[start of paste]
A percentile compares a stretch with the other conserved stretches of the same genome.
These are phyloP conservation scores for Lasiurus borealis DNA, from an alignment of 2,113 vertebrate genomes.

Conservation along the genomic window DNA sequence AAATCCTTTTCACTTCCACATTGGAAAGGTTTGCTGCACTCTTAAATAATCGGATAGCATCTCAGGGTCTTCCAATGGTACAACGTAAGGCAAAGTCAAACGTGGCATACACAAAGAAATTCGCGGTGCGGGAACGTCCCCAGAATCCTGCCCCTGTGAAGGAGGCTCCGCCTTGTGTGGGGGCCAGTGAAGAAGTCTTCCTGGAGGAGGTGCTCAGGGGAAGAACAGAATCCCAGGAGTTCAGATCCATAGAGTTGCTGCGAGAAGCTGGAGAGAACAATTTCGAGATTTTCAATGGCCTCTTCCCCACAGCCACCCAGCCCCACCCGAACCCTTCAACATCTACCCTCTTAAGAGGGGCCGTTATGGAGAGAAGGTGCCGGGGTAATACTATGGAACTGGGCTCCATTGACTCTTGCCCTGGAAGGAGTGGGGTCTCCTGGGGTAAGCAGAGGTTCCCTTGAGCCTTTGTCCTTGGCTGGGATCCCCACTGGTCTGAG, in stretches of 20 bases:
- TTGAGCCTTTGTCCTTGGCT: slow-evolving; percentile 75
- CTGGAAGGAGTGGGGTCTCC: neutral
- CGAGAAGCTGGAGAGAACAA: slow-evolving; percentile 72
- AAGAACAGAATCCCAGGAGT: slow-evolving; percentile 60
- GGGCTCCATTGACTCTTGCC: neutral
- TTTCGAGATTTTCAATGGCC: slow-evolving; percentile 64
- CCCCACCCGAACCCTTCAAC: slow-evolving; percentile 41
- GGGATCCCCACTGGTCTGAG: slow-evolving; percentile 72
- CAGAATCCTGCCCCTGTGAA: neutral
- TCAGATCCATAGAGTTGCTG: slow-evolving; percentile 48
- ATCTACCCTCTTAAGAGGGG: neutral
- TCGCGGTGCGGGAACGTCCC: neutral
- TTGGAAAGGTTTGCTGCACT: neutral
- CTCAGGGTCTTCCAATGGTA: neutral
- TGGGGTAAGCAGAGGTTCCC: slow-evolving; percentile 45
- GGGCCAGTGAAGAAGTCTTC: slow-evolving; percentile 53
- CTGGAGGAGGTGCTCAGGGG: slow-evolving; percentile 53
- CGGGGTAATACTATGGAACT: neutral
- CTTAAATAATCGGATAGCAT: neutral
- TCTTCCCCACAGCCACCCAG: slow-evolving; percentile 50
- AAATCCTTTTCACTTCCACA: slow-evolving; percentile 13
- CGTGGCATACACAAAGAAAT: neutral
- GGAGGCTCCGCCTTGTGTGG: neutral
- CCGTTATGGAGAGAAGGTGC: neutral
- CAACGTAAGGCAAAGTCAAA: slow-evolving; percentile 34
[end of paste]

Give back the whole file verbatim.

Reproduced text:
A percentile compares a stretch with the other conserved stretches of the same genome.
These are phyloP conservation scores for Lasiurus borealis DNA, from an alignment of 2,113 vertebrate genomes.

Conservation along the genomic window DNA sequence AAATCCTTTTCACTTCCACATTGGAAAGGTTTGCTGCACTCTTAAATAATCGGATAGCATCTCAGGGTCTTCCAATGGTACAACGTAAGGCAAAGTCAAACGTGGCATACACAAAGAAATTCGCGGTGCGGGAACGTCCCCAGAATCCTGCCCCTGTGAAGGAGGCTCCGCCTTGTGTGGGGGCCAGTGAAGAAGTCTTCCTGGAGGAGGTGCTCAGGGGAAGAACAGAATCCCAGGAGTTCAGATCCATAGAGTTGCTGCGAGAAGCTGGAGAGAACAATTTCGAGATTTTCAATGGCCTCTTCCCCACAGCCACCCAGCCCCACCCGAACCCTTCAACATCTACCCTCTTAAGAGGGGCCGTTATGGAGAGAAGGTGCCGGGGTAATACTATGGAACTGGGCTCCATTGACTCTTGCCCTGGAAGGAGTGGGGTCTCCTGGGGTAAGCAGAGGTTCCCTTGAGCCTTTGTCCTTGGCTGGGATCCCCACTGGTCTGAG, in stretches of 20 bases:
- TTGAGCCTTTGTCCTTGGCT: slow-evolving; percentile 75
- CTGGAAGGAGTGGGGTCTCC: neutral
- CGAGAAGCTGGAGAGAACAA: slow-evolving; percentile 72
- AAGAACAGAATCCCAGGAGT: slow-evolving; percentile 60
- GGGCTCCATTGACTCTTGCC: neutral
- TTTCGAGATTTTCAATGGCC: slow-evolving; percentile 64
- CCCCACCCGAACCCTTCAAC: slow-evolving; percentile 41
- GGGATCCCCACTGGTCTGAG: slow-evolving; percentile 72
- CAGAATCCTGCCCCTGTGAA: neutral
- TCAGATCCATAGAGTTGCTG: slow-evolving; percentile 48
- ATCTACCCTCTTAAGAGGGG: neutral
- TCGCGGTGCGGGAACGTCCC: neutral
- TTGGAAAGGTTTGCTGCACT: neutral
- CTCAGGGTCTTCCAATGGTA: neutral
- TGGGGTAAGCAGAGGTTCCC: slow-evolving; percentile 45
- GGGCCAGTGAAGAAGTCTTC: slow-evolving; percentile 53
- CTGGAGGAGGTGCTCAGGGG: slow-evolving; percentile 53
- CGGGGTAATACTATGGAACT: neutral
- CTTAAATAATCGGATAGCAT: neutral
- TCTTCCCCACAGCCACCCAG: slow-evolving; percentile 50
- AAATCCTTTTCACTTCCACA: slow-evolving; percentile 13
- CGTGGCATACACAAAGAAAT: neutral
- GGAGGCTCCGCCTTGTGTGG: neutral
- CCGTTATGGAGAGAAGGTGC: neutral
- CAACGTAAGGCAAAGTCAAA: slow-evolving; percentile 34